So said the artist Paul Delaroche, but don't panic; he was speaking in 1839 after the invention of the Daguerreotype, an early form of photograph. And he probably didn't say it anyway, but it's often attributed to him, and many at the time might have thought it a likely prediction.
Thankfully, Delaroche was wrong and for the next hundred years or so, painting just got better and better, with artists liberated from the ambition to faithfully provide a visual representation of their subject and instead were able to visually provide a faithful representation of it. In the process of forming an impression of the world in the mind of the viewer, that brief period of nanoseconds during which information is represented as a collection of photons was at last seen in its proper proportion.
More recently, over the past century or so, a similar question could have been asked regarding the potential effect of cinema on the theatre. Cinema would seem to beat theatre hands down with the ability to bring to its viewers anything that can be filmed anywhere on Earth, while the theatre's unworthy scaffold can only show what can be fitted into that small space of the stage. And with CGI and other special effects able to present on the screen not only what is, but whatever can be imagined to be, the contest might seem to be over. The benefit of being just yards away from stage populated by real people can hardly make up for the fact that that is all that they are – real people.
Happily, seeing War Horse at the National Theatre at the weekend proved to me, if I didn't already know it, that the theatre can still present us with experiences than the cinema can never achieve. The unarguable stars of War Horse are two puppet horses, Joey and Topthorn. No effort is made to hide the three puppeteers that operate each animal, and there has been little attempt to add any kind of finishing touches to the puppets – they are simple frameworks of wood and metal, resembling what a Victorian inventor might have come up with in his quest to create an equine robot. Only the creature's ears are finished with enough detail to have an appearance similar to the genuine article, but with the ears, as with every other feature of these wonderful illusions, the trick is not in how they look, but how they move.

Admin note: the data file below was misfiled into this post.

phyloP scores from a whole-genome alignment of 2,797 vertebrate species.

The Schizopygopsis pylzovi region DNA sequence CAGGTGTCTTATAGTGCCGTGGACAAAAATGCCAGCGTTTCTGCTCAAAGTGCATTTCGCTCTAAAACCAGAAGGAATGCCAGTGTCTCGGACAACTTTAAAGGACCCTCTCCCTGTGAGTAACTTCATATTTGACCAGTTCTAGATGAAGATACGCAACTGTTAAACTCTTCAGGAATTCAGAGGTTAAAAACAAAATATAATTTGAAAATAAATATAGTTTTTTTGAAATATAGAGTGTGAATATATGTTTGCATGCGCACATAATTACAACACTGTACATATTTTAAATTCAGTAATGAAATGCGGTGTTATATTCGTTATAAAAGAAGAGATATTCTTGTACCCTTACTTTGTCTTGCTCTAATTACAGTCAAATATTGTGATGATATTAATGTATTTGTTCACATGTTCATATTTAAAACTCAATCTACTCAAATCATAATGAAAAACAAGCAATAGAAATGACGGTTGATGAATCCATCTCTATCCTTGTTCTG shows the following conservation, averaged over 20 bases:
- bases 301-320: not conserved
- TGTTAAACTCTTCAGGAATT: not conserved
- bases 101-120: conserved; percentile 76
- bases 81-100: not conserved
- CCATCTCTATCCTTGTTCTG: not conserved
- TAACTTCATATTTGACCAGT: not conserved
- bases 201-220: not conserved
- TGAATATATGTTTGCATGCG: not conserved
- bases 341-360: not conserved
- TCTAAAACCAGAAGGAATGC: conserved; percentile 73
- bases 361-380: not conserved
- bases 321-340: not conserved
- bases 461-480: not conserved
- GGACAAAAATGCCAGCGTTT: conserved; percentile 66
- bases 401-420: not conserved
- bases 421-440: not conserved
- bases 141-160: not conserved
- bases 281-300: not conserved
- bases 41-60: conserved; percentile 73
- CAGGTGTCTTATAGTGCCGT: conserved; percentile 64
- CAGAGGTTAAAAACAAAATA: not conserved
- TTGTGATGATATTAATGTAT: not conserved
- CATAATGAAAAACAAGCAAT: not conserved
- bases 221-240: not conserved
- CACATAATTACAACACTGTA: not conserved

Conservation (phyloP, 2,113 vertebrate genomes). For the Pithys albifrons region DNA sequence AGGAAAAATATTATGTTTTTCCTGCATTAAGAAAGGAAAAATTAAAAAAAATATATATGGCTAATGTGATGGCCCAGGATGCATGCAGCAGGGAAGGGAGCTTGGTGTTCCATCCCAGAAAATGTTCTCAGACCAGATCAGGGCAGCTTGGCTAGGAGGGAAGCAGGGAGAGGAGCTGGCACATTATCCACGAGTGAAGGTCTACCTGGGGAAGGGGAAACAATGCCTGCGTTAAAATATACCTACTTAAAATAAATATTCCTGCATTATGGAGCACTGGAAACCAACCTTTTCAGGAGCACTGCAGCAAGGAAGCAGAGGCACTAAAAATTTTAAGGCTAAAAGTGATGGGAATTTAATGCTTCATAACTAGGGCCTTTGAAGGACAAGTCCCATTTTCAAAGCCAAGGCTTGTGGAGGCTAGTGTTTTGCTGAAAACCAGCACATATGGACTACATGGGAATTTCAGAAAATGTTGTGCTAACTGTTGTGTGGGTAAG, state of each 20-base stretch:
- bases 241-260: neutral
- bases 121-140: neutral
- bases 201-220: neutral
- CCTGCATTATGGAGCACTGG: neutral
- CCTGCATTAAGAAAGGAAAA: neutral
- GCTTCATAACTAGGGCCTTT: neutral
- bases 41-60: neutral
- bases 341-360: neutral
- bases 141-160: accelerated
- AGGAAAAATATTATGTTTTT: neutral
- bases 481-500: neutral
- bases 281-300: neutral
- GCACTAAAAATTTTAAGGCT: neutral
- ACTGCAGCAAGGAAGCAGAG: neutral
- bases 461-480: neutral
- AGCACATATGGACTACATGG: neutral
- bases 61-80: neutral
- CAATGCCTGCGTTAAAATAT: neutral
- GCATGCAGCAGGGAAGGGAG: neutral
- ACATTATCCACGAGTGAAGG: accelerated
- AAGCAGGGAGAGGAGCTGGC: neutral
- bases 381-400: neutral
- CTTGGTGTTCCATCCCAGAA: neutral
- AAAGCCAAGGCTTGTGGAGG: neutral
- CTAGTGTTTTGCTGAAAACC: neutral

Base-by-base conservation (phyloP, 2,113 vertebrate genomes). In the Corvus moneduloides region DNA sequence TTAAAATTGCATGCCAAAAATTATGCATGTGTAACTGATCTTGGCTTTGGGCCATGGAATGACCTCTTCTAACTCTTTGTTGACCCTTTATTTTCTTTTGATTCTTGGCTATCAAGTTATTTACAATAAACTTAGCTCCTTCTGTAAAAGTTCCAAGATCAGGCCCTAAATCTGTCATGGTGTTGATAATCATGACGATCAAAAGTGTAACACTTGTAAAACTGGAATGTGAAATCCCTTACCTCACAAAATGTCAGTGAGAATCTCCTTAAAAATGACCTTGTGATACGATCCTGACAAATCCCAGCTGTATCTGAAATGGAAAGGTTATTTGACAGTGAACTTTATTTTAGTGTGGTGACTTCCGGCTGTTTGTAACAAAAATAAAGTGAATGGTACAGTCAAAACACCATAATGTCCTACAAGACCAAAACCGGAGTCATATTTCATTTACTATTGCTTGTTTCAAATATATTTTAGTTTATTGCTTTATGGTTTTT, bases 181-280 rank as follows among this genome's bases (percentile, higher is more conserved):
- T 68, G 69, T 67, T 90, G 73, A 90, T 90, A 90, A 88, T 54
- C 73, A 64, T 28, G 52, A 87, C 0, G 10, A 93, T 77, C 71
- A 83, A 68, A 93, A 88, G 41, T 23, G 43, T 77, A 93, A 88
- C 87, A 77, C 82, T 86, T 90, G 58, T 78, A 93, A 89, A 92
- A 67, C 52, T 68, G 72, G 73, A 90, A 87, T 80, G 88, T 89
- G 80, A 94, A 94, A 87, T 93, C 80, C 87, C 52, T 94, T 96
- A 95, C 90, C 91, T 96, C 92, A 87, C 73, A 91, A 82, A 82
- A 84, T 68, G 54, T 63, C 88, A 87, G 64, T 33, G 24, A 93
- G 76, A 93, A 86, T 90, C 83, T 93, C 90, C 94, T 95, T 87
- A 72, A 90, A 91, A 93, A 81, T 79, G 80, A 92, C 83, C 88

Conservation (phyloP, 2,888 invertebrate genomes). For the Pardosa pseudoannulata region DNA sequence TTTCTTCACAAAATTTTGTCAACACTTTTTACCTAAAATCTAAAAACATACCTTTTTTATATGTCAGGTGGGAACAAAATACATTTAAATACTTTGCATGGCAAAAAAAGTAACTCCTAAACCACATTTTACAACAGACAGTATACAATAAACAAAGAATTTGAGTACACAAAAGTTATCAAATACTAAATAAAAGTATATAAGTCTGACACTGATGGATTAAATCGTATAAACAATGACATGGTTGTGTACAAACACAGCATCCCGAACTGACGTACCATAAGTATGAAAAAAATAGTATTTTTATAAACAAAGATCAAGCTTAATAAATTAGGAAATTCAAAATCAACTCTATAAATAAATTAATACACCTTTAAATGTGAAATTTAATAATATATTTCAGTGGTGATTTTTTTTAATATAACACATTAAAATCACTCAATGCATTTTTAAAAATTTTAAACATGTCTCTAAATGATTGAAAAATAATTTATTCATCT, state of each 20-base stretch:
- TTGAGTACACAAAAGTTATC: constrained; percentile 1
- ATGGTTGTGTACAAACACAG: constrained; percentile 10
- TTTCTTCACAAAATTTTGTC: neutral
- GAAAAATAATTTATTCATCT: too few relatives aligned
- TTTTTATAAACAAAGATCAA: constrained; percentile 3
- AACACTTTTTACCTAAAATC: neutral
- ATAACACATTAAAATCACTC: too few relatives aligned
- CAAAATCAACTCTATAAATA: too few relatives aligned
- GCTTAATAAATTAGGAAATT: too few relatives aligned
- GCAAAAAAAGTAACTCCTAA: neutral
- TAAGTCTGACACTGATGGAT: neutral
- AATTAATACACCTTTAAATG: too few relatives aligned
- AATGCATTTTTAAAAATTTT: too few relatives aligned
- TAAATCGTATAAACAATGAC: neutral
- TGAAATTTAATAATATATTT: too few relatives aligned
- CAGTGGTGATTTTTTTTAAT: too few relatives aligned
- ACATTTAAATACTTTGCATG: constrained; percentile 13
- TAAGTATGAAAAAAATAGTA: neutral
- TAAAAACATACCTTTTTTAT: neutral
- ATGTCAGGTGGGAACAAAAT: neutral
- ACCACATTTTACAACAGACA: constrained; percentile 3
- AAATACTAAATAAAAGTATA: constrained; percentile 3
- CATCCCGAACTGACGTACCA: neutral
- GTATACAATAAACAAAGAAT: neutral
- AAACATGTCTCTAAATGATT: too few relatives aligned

To be honest, I haven't made any great study of how real horses move. I know (thanks to Eadweard Muybridge's ingenious application of photography) that they take all four hooves of the ground during a gallop, but this didn't actually come up during the play. The point though is not to represent the horses with indisputable accuracy; it's to make me believe I'm seeing them.
There's a certain irony in both of the film productions of Henry V that they include the Prologue, with the lines:
"Think, when we talk of horses, that you see them."
and then go on to actually show us horses, somewhat beating the point. War Horse does a little more than talk of horses, but we most certainly see them. What is more, despite the fact that the horses do nothing even faintly supernatural – they do not talk, nor lead their masters to a little boy trapped down a mine – they are as present as characters as any human on the stage. The original novel (which I haven't read, but will) is written from the horse Joey's point of view and so naturally he will be seen as a character in his own right, but since a play cannot in the same way have a point of view (and War Horse does not even try) it would be easy to lose this vital personality. (In a similar way, Bertie Wooster rarely comes across as well in dramatizations as he does in the books where he is there narrator of his own adventures.) Thus it is a glorious achievement that, without a single word, it is the horses that make the show.
A few years ago, I was lucky enough to see another play, again at the National, which relied on puppetry: the two part dramatization of His Dark Materials (which I'll be seeing again in a few weeks at the Birmingham Rep). In this case it's possible to make a direct comparison with the cinematic equivalent in the form of The Golden Compass. While the film may have been able to do better in terms of the spectacle, it is the daemons which make the story, and here, as more recently in War Horse, the theatre excelled. But compared to either, what's going on in my head when I'm reading the novel wins without contest. Again, the Prologue of Henry V explains it all:
"And let us, ciphers to this great account,
On your imaginative forces work."
Whether we're talking about painting, theatre, cinema or literature, the purpose of art is to inspire our imaginations, not supplant them.
And I forgot to mention the unsung star of War Horse – a remarkably convincing farmyard goose.